You'll be seeing great sights!
You'll join the high fliers
Who soar to great heights."
Spencer went rogue during his end of the year preschool program.
Last week Spencer had his last day of preschool for the year. On the final day, Spencer and his classmates ventured out of their comfortable wing and toured the expanse of the elementary school. The library. The gym. The lunch room. The big playground. And as most of his friends wave good-bye to preschool and prepare to begin full days of kindergarten in the fall, Spencer will spend another year in the little corner of the school dedicated to early childhood. He turns five in August--technically old enough to start kindergarten, but we made the hard decision to wait just one more year. One more year to learn the necessary social rules. One more year to study the alphabet and numbers, the basic prerequisites of kindergarten. One more year to soak up being little. One more year home with me. Instead of being one of the youngest in his class, he will be one of the oldest.
|Left: first day of school. Right: last day of school. Compare where his head is in both pictures, and how the shirt has "shrunk".|
Leading up to this decision, I was stressing over all the things he had yet to learn, things we had been working on and just weren't quite sticking. One winter day I found myself sitting in a room with a bunch of moms of preschoolers discussing the jump to kindergarten. They mentioned the school requires kindergartners learn to tie their shoes by a certain time frame. It wasn't until hearing this did I truly understand the breadth of my stress. I freaked out a bit. Why on earth would it matter if kindergartners could tie their shoes when they have so many other new, scary things to contend with? Why couldn't they just wear velcro shoes and learn the basic skill of shoe-tying when they are ready? This was the catalyst that got the discussion rolling with my husband. We talked to each other, to other parents--ones with summer birthdays who either sent their kids at age five or waited until they were six; we talked to teachers and friends; and we watched our son, observed him in a class setting, among his friends, while learning in a group and one-on-one. We listened to Spencer the best way we knew how, and then formed our decision. He isn't ready just yet. And once that decision was made, a huge weight was lifted, and that's how I know it's the right one.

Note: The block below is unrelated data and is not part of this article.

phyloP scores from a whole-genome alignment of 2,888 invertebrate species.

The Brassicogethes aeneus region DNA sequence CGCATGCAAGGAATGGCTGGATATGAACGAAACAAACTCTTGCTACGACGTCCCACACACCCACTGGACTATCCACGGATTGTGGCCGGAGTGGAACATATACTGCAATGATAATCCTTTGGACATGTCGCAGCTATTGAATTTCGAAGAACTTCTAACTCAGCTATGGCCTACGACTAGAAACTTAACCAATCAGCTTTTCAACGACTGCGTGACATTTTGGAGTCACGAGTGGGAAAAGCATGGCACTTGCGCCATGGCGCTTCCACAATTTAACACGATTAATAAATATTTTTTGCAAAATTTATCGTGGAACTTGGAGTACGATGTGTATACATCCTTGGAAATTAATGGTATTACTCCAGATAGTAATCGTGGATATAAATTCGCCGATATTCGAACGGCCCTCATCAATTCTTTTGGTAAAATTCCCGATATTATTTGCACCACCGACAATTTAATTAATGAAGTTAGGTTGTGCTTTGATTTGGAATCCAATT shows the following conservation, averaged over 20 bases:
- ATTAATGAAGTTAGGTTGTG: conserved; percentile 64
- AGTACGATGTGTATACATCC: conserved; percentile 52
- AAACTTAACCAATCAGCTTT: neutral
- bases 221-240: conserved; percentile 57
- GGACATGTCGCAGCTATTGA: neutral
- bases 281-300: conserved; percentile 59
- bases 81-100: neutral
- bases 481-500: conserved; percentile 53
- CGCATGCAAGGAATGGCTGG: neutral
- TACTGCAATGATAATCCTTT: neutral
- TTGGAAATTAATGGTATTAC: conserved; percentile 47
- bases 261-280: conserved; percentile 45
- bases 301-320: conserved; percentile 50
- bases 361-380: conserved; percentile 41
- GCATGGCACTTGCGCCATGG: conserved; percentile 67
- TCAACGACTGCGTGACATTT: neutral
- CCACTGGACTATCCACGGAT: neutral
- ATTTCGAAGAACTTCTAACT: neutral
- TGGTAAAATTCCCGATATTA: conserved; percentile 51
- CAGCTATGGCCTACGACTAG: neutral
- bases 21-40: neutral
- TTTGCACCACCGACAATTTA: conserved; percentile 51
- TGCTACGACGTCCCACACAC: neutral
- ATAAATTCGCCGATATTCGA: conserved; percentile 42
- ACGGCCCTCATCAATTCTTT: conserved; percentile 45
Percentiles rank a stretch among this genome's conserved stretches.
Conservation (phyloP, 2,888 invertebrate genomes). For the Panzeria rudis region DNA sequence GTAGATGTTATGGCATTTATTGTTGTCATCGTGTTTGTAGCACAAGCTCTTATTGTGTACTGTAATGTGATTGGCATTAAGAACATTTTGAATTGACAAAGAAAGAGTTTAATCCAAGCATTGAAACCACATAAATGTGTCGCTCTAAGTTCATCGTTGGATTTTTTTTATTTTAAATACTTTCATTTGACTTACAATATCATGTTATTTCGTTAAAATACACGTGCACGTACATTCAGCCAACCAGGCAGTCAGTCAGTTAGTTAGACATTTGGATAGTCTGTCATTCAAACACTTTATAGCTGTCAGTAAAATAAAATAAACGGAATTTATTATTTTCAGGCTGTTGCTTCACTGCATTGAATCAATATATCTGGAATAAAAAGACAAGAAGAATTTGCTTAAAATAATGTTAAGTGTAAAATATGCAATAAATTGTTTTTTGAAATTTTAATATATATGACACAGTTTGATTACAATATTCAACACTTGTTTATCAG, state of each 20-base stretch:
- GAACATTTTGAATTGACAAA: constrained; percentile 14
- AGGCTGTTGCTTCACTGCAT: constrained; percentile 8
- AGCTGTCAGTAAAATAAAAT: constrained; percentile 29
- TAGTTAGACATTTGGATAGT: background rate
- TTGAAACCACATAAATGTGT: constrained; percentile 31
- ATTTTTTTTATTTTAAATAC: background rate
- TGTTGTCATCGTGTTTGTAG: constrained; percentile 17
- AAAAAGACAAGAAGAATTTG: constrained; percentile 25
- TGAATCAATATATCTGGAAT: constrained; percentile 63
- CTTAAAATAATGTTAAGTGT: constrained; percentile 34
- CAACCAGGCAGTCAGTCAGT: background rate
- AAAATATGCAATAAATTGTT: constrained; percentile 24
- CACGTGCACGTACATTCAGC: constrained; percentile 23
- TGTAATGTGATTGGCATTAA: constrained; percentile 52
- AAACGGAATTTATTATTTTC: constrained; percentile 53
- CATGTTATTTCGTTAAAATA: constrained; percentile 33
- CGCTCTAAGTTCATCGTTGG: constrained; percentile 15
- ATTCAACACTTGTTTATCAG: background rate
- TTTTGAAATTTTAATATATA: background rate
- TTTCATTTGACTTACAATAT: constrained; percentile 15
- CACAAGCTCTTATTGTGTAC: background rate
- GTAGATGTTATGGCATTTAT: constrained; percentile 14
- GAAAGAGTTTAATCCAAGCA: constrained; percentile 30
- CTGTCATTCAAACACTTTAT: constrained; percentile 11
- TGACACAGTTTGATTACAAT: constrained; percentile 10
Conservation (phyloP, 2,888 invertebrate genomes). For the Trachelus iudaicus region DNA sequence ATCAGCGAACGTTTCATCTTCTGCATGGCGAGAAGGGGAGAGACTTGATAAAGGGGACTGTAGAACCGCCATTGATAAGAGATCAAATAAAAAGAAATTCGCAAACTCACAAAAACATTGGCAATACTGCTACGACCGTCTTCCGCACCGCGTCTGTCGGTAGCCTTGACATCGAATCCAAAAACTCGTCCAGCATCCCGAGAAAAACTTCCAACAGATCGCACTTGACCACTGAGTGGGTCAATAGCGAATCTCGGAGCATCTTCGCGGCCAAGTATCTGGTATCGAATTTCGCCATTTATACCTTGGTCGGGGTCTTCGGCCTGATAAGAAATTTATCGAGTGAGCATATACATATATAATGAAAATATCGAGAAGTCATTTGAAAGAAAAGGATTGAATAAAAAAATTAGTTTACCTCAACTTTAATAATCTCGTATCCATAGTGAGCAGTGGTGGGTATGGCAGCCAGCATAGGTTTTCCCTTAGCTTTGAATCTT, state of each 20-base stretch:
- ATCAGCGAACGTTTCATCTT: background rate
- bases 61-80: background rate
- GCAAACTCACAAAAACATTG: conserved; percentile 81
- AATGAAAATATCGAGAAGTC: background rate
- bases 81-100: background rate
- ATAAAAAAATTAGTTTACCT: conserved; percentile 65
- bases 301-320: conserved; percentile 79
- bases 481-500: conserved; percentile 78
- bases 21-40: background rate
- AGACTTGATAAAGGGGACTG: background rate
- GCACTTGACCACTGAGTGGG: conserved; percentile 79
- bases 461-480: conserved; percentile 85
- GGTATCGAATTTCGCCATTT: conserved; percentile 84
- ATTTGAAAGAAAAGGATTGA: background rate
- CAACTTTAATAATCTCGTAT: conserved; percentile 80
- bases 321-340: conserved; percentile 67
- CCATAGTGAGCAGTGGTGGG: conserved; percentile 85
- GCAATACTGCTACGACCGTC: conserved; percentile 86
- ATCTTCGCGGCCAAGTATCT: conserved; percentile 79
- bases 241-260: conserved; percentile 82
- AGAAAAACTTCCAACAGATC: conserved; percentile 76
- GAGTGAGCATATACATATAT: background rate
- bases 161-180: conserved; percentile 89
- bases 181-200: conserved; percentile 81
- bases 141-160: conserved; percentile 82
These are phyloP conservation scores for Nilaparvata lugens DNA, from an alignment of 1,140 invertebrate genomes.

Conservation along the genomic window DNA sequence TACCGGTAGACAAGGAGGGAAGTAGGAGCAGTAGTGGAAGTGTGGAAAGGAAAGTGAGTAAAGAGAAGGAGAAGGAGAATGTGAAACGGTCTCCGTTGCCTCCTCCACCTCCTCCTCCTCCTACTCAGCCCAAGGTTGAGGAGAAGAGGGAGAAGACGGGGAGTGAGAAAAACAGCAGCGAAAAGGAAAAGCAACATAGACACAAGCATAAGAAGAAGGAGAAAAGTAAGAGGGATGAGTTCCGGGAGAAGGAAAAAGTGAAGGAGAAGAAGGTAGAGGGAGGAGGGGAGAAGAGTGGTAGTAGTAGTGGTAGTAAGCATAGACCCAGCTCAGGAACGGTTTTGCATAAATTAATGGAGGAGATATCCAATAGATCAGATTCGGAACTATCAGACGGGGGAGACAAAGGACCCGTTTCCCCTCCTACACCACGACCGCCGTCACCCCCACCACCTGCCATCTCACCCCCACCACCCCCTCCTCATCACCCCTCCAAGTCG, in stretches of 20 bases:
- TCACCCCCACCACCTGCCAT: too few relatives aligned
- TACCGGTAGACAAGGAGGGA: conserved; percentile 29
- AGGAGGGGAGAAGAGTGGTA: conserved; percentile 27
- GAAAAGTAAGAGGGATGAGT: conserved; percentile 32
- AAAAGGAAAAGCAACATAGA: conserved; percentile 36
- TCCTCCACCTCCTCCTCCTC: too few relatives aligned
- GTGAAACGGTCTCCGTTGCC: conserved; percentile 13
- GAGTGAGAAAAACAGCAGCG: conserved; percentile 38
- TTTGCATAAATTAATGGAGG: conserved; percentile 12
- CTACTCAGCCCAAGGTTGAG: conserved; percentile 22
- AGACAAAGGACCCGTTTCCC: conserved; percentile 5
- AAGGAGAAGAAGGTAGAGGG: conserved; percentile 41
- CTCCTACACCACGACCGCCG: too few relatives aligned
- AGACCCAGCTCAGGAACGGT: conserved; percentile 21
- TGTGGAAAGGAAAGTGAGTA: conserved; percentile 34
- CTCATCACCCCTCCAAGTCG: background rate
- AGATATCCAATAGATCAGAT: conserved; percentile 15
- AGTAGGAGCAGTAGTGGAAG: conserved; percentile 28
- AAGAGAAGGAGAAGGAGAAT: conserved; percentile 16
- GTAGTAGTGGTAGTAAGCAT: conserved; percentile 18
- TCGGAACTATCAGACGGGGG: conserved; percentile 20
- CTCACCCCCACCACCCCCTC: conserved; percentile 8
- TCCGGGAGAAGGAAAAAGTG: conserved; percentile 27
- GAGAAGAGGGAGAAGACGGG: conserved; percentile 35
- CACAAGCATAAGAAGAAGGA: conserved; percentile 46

Next year we will be worrying about kindergarten and all the stresses that come with that big change, but for now we are enjoying our first days of summer. Sprinkler. Pool. Popsicles. Sidewalk chalk. Tee ball. Bikes. Ice cream. Anything under the sun, literally.